Another peaceful distraction of the game’s shortcomings is the world itself. The world on a visual level is so whimsical and cheery it’s genuinely difficult not to fall in love with everything you come across. Though light on lore, the landscapes looming in the distance still had me intrigued enough to travel over there and see what it’s made of, and the cute villagers who visit and eventually inhabit your Oasis are precious like no other. It’s impressive that to the bright color palette and those aforementioned landscapes, Grezzo was able to make a world that takes place exclusively in the desert or in dank caves still look visually interesting. The great soundtrack also helps here and absolutely took me by surprise. There are some incredible pieces of music that definitely weren’t expected from a title like this.
Ever Oasis is very clearly a project brimming with passion and love, but unfortunately still failed to hit some of the marks for me. In some ways, it feels almost like a picture book. The pictures may be beautiful and done very well, but without all the other pieces that make a book so captivating are absent, it’s not as desirable a product. The highs are certainly some highs, but with too many lows found within the gameplay it doesn’t quite make that perfect blend, and at the end of my experience I was left feeling slightly unsatisfied with the time I put into it.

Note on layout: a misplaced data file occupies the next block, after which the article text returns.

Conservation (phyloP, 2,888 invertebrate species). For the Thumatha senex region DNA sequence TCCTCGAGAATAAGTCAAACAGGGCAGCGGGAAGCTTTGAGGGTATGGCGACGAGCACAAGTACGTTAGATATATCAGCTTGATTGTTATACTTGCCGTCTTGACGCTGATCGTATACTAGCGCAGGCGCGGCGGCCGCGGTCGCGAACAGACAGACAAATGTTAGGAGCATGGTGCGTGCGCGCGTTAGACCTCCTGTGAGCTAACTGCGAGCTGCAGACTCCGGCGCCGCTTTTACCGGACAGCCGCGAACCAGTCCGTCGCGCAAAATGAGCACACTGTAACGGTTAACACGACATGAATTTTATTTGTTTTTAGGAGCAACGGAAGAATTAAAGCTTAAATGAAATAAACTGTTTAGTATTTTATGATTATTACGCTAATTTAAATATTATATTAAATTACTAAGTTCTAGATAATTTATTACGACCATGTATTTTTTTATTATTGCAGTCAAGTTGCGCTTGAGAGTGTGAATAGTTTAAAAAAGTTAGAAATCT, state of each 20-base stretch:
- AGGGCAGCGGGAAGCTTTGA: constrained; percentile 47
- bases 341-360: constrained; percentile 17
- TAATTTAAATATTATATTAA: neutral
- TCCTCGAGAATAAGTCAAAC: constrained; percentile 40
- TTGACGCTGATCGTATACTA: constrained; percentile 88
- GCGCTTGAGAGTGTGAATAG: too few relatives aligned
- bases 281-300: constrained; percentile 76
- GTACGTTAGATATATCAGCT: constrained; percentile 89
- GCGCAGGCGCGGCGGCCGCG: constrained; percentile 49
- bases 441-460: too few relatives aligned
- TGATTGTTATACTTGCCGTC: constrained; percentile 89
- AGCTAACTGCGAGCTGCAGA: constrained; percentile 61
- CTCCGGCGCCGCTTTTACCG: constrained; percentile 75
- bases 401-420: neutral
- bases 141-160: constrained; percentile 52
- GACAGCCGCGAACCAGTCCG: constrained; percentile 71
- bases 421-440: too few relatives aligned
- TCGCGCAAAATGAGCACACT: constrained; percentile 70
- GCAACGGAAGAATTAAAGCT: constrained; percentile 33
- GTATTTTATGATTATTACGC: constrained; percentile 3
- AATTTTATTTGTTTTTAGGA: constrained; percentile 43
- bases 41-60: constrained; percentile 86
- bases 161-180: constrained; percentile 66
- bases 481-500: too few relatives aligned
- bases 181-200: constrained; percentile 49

While it’s definitely not the title 3DS needs to keep it afloat, Ever Oasis is a valiant and respectable effort and an interesting first look at Grezzo’s first solo ventures. If you’re looking for an RPG that’ll whisk your summer hours away, this might not be quite the title for you. As it stands, Ever Oasis is a game that has some shortcomings that prevent it from keeping up with the current competition the system has to offer. It could be worth the pickup for enthusiasts of the genre, but unless you’re dying to spend time looking at cute things or with your 3DS, there are other options to consider.
Ever Oasis review copy provided by Nintendo for the purposes of this review.